James Cameron still testing whether he got ‘Titanic’ sinking right
After two decades of question marks, Cameron is still putting theories to the test.
Although the hit movie ‘Titanic’ came out in 1997, James Cameron is still wondering whether he accurately showed the sinking of the RMS Titanic in his film.
With help from the U.S. Navy, Cameron and his team ran simulations based on data from the original sinking of the RMS Titanic in 1912, and he noted that his depiction of how the ship sank may differ from what actually took place.
“The film Titanic depicts what we believed was an accurate portrayal of the ship’s last hours. We showed it sinking bow-first, lifting the stern high in the air, before its massive weight broke the vessel in two,” Cameron said in the National Geographic special, ‘Titanic: 25 Years Later With James Cameron’ which aired on Sunday.
“We found out you can have the stern sink vertically and you can have the stern fall back with a big splash, but you can’t have both.
“So the film is wrong on one point or the other — I tend to think it’s wrong on the ‘fall back of the stern’ because of what we see at the bow of the wreck.
“I think we can rule in the possibility of a vertical stern sinking, and I think we can rule out the possibility of it both falling back and then going vertical. We were sort of half right in the movie.”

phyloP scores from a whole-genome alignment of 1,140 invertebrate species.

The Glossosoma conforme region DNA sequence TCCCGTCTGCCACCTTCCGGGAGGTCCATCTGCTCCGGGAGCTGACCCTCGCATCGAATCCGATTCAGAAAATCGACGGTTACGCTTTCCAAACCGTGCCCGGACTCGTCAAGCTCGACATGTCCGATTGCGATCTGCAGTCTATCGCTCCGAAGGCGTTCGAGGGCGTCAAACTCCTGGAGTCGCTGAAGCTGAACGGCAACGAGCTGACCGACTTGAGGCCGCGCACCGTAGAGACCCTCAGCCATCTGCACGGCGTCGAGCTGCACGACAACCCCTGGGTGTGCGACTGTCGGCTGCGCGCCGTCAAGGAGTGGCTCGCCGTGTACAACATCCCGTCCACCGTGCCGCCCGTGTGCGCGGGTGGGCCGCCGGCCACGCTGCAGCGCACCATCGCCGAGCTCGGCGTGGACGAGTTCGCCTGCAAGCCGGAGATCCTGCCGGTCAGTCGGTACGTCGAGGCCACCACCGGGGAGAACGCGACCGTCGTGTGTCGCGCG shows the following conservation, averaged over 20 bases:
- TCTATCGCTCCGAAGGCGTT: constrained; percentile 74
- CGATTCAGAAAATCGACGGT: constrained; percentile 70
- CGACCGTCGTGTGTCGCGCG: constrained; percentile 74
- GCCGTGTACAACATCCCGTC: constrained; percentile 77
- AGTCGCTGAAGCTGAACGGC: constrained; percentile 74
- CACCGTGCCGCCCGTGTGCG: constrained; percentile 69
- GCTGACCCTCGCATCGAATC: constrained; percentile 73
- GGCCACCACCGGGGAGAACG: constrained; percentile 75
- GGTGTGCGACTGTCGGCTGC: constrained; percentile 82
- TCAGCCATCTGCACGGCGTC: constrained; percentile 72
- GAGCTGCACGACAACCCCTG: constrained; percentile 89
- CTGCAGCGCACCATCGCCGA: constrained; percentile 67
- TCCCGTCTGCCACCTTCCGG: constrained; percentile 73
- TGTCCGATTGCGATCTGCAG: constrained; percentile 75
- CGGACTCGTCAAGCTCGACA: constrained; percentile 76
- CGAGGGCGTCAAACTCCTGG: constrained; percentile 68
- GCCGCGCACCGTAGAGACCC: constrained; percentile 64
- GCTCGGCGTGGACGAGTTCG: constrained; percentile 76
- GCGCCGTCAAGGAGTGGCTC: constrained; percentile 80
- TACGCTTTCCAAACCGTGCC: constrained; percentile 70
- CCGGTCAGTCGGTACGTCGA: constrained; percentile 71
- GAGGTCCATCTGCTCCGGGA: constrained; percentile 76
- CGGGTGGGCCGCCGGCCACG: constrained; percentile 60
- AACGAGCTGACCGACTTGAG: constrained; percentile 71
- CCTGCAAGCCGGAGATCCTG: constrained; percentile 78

Jack, Rose and the door
Another question surrounding the movie is whether Jack (played by Leonardo DiCaprio) could have survived the sinking of the ship if he had gotten on the floating door with Rose (Kate Winslet).
For that, Cameron and his team recreated the scene and four different scenarios.
In the first test conducted, while there was room for both Jack and Rose on the door frame, the stunt people, with the same height and weight as DiCaprio and Kate Winslet in 1997, both began sinking.
The second test revealed that when both stunt actors had only their upper bodies on the door frame, they lasted longer floating on the water.
By the third test, Cameron had the stunt actors conduct the exhausting running around that Jack and Rose did by the time they found themselves in freezing water. In this test, Cameron also had the Rose stunt double give Jack her life jacket, giving them a better chance of survival while waiting for the lifeboats.
“Jack might’ve lived, but there’s a lot of variables. I think his thought process was, ‘I’m not going to do one thing that jeopardized her,’ and that’s 100 percent in character,” Cameron said on the final test.
The sinking of the Titanic remains one of the deadliest shipwrecks in recorded history
The real-life sinking of the RMS Titanic resulted in the loss of more than 1,500 people out of the 2,240 passengers counted in total. The ship was en route to New York from Southampton’s White Star Dock in England before it collided with an ice burg in the North Atlantic Ocean.
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